Memories Of The Sibodnedwabshire Piggeries

Those who grew up in Sibodnedwabshire are forever haunted by memories of its piggeries, in the shadow of those Blue Forgotten Hills. The hills may be – oh mercifully! – forgotten, but the piggeries are not. Consider the song, still sung, or croaked, by aged decrepit Sibodnedwabshireites in the cobwebbed rumpus rooms of their hospices:

The hopes and fears of all the years
The cutman with his rusty shears
The orphans wet behind the ears
Oh swine of Sibodnedwabshire

It is not a pretty song.

There were a dozen piggeries in all, each penning dozens of pigs, except for the one that was empty of pigs, the one everybody remembers with a shudder, its piglessness both eerie and ridiculous. There was mud there, of course, mud aplenty, but not a single pig to wallow in it. The only things living in that mud were worms, tiny wriggling albino worms, worms from a child’s nightmare.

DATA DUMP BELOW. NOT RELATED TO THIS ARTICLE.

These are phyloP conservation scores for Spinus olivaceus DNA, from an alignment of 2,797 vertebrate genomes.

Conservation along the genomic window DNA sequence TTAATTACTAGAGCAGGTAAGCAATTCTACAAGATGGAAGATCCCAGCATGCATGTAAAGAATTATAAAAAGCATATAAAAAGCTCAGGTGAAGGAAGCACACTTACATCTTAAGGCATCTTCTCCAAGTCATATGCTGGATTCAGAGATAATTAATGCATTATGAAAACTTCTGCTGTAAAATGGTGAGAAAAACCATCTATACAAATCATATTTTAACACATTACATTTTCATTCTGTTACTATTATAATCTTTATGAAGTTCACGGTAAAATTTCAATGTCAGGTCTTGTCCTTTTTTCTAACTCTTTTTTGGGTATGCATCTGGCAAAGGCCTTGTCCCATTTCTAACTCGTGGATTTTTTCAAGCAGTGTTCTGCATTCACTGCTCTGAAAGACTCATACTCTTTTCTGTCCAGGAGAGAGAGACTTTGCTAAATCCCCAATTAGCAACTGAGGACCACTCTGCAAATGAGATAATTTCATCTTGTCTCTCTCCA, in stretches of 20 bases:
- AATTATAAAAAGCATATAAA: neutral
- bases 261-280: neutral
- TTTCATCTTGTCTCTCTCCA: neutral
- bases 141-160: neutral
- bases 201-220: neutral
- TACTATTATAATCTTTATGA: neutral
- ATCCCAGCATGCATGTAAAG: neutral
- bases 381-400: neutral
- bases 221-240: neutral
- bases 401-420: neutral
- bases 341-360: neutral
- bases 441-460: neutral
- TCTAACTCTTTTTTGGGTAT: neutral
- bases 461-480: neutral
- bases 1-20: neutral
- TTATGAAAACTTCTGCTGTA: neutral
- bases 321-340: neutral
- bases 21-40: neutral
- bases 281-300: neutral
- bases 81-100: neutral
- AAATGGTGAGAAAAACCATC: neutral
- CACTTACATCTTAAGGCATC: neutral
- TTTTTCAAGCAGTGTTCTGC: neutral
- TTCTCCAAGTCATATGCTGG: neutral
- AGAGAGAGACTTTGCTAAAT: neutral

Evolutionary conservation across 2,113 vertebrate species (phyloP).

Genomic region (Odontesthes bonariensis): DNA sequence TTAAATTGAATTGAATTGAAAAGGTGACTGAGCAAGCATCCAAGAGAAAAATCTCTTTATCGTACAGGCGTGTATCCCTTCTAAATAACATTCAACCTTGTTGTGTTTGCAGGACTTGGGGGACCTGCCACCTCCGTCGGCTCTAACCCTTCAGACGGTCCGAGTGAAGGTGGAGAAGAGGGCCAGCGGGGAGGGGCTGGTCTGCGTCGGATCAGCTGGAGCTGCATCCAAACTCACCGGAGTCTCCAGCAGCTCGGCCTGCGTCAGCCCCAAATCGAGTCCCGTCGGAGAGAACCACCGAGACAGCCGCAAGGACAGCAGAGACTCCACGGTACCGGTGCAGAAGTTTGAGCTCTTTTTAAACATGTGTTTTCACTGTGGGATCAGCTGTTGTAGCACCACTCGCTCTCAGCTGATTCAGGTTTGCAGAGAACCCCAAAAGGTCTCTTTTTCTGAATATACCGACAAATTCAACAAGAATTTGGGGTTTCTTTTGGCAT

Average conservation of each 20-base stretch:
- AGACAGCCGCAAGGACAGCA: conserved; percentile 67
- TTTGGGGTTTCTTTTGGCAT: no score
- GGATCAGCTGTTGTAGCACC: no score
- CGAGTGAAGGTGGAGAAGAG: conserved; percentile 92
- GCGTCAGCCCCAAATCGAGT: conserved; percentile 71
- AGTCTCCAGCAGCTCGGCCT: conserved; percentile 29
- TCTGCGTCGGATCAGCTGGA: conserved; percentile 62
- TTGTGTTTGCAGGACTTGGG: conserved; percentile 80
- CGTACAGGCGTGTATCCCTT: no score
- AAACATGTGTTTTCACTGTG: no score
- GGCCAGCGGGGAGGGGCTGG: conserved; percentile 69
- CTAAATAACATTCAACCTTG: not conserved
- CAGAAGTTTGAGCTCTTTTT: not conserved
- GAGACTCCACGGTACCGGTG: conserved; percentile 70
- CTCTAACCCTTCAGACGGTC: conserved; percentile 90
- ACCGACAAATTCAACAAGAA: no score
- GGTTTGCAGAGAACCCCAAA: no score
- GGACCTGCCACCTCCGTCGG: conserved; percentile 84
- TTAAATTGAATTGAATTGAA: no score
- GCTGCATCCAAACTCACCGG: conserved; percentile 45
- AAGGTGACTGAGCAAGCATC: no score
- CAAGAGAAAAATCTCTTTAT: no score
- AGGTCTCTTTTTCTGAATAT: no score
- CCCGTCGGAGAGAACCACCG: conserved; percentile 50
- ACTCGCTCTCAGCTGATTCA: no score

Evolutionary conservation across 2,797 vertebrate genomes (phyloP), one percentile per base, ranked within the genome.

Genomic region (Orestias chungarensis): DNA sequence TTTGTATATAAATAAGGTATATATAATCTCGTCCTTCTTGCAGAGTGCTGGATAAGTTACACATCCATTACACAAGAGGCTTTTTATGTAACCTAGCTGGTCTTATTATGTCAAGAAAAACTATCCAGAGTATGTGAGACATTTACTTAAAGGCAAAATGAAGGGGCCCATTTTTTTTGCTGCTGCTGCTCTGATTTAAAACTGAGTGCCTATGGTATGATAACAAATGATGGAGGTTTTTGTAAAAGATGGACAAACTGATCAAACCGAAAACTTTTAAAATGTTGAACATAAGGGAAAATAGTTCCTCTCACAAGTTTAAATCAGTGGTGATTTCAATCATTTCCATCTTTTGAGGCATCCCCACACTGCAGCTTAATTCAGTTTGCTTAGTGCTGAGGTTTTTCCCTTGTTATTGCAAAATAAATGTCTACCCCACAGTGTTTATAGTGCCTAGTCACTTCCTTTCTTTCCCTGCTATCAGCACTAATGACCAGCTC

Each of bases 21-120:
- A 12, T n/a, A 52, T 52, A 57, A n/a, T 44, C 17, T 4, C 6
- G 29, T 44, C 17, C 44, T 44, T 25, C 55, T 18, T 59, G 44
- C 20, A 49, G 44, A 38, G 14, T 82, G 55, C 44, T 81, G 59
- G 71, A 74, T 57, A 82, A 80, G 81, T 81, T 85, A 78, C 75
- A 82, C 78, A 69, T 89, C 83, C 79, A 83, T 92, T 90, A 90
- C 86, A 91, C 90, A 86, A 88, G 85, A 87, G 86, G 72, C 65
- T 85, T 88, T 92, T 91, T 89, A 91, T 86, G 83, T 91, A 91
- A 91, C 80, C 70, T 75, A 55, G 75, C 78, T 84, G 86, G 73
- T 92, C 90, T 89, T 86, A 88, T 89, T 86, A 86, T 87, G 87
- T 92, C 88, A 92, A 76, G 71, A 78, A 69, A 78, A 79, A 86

Wormy nightmares, but piggy dreams. So many dreamers dreaming of those remembered pigs in the piggeries that there is now a clinical term – PTSD, or Pig-Themed Sibodnedwabshire Dreaming. In their dotage now, those who were long long ago the tots of Sibodnedwabshire have their hospice pillows embroidered with pig motifs, the better to prompt their dreams.

What of the cutman, with his rusty shears? He would fly in, over the Blue Forgotten Hills, every Sunday, in his biplane, and come into land at the aerodrome. Accompanied by the Shire Stymonsieur, he would tour the twelve piggeries, yes, even that eerie and ridiculous pigless piggery, bandying his shears, encrusted with rust, and singing his song.

I am the cutman, come to the shire
My heart as hot as an Elmo fire
Turning and turning in the widening gyre
Oh swine of Sibodnedwabshire

It was not a pretty song.

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